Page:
Technology is often seen as a job killer because it is viewed only in the short-sightedness of the here and now. Nevertheless, is technology really so bad? Economists at Deloitte wanted to know once and for all, so they undertook an extensive research project looking at data stretching back to 1871. They looked at census records from England and Wales, among other data, to determine the kinds of jobs people were doing in the midst of advancements in technology. To the surprise of many, the research shows technology to be very favourable.

For example, consider automation in the agricultural industry. The advent of modern machinery not only paved the way for replacing horse-drawn ploughs with motorised tractors, but it also enabled farmers to work extensive areas of land without the need for additional labourers. This was hailed as job-killing technology at the time. But what happened?

Equipment manufacturers needed to hire workers to manufacture the new tractors that farmers needed. Thus, new jobs were created. Automation also made farming cheaper, causing a drop in food prices. People then had more money to spend on other things, thus stimulating the economy and giving rise to new services and products and the jobs necessary to produce them.

According to the Deloitte research, the number of farmers, laundry workers, and other manual labourers has fallen drastically in England and Wales since the late 19th century. Farming labour fell 95%; the laundry industry went from 200,000 workers in 1901 (with a population of 32.5 million) to 35,000 in 2011 (with a total population of 56.1 million). By contrast:

·        nursing and auxiliary positions are up 909%
·        teaching and educational support positions up 580%
·        welfare, housing and social service positions up 183%
·        home care worker positions up 168%.

Technology Changes for the Better

The Deloitte report is far too extensive to cover all the details here, but the results are clear: technology has changed things for the better. It is made commercial operations more efficient, management more effective, and infrastructure more productive. The improvements of technology also give us more disposable income that enables society to enjoy a better standard of living. Moreover, with that better standard of living come new products and services that lead to continued economic expansion.

Technology may be a job killer inasmuch as it eliminates the need for labour intensive work, but it creates more jobs than it destroys. We need not be afraid of it until the day we start making it intelligent enough to see to our disposal.

Monday, 17 August 2015

The cloud revolution: Driving efficiencies in 2015 and beyond

We live in a true information age, with cloud-based services taking a firm precedent over traditional IT networks. Terms like “big data”, “internet of things” (IoT), “cyber-security” and “cloud” are frequently used when talking about the dominance of data in the world. Consumers are becoming more information-hungry than ever, devouring social media applications, shopping, banking and working online.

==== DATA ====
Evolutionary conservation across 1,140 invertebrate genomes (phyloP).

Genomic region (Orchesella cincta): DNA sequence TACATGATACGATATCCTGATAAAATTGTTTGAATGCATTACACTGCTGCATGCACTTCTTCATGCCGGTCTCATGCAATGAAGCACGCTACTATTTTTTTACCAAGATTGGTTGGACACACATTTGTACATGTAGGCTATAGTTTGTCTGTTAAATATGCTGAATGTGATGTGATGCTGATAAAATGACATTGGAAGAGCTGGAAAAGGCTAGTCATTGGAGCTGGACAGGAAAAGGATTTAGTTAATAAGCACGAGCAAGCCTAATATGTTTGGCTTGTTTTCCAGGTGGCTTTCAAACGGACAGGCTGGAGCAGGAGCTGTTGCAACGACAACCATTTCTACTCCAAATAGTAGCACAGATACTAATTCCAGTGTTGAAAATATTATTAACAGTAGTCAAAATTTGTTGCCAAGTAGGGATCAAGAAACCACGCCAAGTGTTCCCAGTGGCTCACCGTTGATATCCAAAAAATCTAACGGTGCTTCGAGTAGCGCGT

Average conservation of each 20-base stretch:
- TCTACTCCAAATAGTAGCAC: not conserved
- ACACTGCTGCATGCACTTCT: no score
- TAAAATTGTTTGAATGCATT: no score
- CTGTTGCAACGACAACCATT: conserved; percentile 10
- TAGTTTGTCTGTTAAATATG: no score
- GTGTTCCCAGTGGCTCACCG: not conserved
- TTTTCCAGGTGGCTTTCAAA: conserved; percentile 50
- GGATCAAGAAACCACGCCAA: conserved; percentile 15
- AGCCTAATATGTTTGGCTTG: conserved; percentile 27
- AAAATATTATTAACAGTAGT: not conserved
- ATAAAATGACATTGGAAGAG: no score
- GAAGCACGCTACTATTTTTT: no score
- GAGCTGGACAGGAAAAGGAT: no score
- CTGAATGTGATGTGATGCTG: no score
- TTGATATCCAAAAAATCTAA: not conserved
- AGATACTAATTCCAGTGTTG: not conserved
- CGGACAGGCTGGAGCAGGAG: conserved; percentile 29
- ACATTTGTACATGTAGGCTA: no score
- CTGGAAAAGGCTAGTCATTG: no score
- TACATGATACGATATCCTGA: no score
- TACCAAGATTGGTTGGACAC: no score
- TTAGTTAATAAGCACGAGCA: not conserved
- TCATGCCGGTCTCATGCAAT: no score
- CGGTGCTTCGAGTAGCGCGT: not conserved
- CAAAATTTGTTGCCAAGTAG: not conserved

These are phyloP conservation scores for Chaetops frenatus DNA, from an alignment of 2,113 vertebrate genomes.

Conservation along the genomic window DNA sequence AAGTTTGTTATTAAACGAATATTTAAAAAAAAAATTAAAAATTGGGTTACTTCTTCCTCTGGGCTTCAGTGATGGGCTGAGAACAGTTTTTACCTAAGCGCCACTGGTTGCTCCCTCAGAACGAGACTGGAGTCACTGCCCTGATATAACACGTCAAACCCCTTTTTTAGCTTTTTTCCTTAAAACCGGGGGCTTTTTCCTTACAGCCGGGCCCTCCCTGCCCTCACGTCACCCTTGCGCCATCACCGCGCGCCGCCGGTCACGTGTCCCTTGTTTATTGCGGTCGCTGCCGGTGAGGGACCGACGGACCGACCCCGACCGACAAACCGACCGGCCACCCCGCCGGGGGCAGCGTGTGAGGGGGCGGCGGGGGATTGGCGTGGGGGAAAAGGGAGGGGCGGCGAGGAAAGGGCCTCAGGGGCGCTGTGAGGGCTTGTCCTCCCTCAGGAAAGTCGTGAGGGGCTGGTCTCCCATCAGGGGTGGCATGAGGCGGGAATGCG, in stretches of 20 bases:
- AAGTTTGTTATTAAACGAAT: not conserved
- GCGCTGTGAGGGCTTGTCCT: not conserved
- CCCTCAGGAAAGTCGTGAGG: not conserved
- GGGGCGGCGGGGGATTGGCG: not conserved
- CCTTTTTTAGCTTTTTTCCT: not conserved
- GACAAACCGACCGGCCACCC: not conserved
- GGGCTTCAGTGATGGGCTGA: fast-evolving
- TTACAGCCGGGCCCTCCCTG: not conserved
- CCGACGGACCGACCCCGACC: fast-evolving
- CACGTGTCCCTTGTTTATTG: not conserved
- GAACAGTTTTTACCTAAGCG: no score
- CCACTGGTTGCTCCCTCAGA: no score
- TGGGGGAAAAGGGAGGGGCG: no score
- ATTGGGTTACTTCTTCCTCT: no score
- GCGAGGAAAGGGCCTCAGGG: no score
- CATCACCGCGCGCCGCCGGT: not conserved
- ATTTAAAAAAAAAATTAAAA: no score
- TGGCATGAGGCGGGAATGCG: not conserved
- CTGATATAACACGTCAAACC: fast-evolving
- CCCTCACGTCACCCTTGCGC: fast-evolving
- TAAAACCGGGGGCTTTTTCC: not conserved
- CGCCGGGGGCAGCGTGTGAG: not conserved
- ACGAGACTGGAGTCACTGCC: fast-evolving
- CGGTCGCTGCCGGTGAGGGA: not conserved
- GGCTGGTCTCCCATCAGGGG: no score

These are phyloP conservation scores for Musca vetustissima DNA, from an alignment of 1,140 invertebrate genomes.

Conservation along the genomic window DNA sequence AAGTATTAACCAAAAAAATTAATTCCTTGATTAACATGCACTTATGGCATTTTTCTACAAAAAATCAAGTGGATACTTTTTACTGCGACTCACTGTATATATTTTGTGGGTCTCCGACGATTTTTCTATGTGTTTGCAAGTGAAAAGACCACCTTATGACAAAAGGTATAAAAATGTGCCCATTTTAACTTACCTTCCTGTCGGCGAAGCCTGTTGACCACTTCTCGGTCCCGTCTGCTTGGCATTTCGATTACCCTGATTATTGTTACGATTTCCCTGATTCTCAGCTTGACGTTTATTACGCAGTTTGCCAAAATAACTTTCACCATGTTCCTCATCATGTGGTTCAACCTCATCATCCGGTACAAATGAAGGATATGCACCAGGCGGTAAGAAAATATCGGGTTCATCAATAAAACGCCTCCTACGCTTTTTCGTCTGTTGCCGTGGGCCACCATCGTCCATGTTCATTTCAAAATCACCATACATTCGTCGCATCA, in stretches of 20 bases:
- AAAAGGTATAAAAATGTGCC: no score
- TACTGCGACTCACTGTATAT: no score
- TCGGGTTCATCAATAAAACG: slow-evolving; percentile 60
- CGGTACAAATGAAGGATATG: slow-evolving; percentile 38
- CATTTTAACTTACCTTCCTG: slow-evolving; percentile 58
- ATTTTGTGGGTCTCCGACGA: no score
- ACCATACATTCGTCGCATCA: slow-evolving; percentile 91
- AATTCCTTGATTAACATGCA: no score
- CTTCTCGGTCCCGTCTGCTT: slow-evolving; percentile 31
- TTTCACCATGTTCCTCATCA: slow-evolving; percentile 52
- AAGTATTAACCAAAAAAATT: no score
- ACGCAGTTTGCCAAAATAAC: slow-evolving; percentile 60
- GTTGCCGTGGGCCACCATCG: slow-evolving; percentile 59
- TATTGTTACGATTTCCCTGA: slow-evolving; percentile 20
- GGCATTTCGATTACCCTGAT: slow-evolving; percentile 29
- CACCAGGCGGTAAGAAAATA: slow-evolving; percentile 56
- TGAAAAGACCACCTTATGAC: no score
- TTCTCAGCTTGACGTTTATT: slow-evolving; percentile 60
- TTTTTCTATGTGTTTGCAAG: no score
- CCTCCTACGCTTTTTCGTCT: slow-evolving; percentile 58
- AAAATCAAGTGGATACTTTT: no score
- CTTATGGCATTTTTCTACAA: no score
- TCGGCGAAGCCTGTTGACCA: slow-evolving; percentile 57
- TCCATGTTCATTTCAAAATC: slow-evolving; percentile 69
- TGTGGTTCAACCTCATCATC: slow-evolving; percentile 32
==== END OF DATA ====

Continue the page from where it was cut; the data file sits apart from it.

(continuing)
In light of this, organisations are now making plans to address the explosion of enterprise data and how this will affect data-centre operations. Indeed, statistics show that the UK is set to become the biggest data-centre market in Europe by 2020.

By its very nature, the cloud is more efficient than using traditional servers, as it offers a flexible and scalable way of working. By 2017, world spending on the cloud is set to reach more than $100billion, a figure which will more than likely increase as businesses see the benefits of storing information digitally. Efficiency is vital in this data-driven age, with the need to work quickly and with minimum downtime. Even the shortest of power failures can result in large financial losses for a business and so is something that should be prepared for as part of enterprise life. Smart businesses get ready for these instances of downtime by having uninterruptible power supply (UPS) equipment in place.

Explaining this, Leo Craig, general manager of Riello UPS Ltd, says: “When the mains power fails, the UPS kicks in to provide instant emergency power – running for a few vital minutes to bridge the gap between emergency generators starting or to allow a controlled shutdown. It also corrects a number of other power problems, such as surge issues, sags and power spikes which are equally as devastating on vital, sensitive equipment.”

The driving force behind the green agenda

The UK government has made clear its commitment to reduce energy consumption by the year 2020. This presents a huge challenge, as data centres storing cloud data typically have power densities more than 100 times that of a typical office building. But no longer can businesses simply tick a box on a form to say they are energy efficient – they must now comply with legislation. The Energy Savings Opportunity Scheme (ESOS) obligates large companies to have four-yearly energy audits from which detailed reports on energy use and the efficiency of their organisation are produced.

“ESOS applies to businesses with more than 250 employees or less than 250 employees and an annual turnover exceeding £40million,” says Craig. “Although it should be noted that businesses which are approved to the energy management standard, ISO 50001, do not need to comply or take any actions under ESOS or need ESOS audits. However, they are still required to register with ESOS.”

Another green scheme to encourage businesses to invest in approved energy saving technologies is the Department for Energy and Climate Change’s Energy Technology List (ETL). This is a list of products which may be eligible for 100 per cent tax relief under the Enhanced Capital Allowance scheme for energy saving technologies.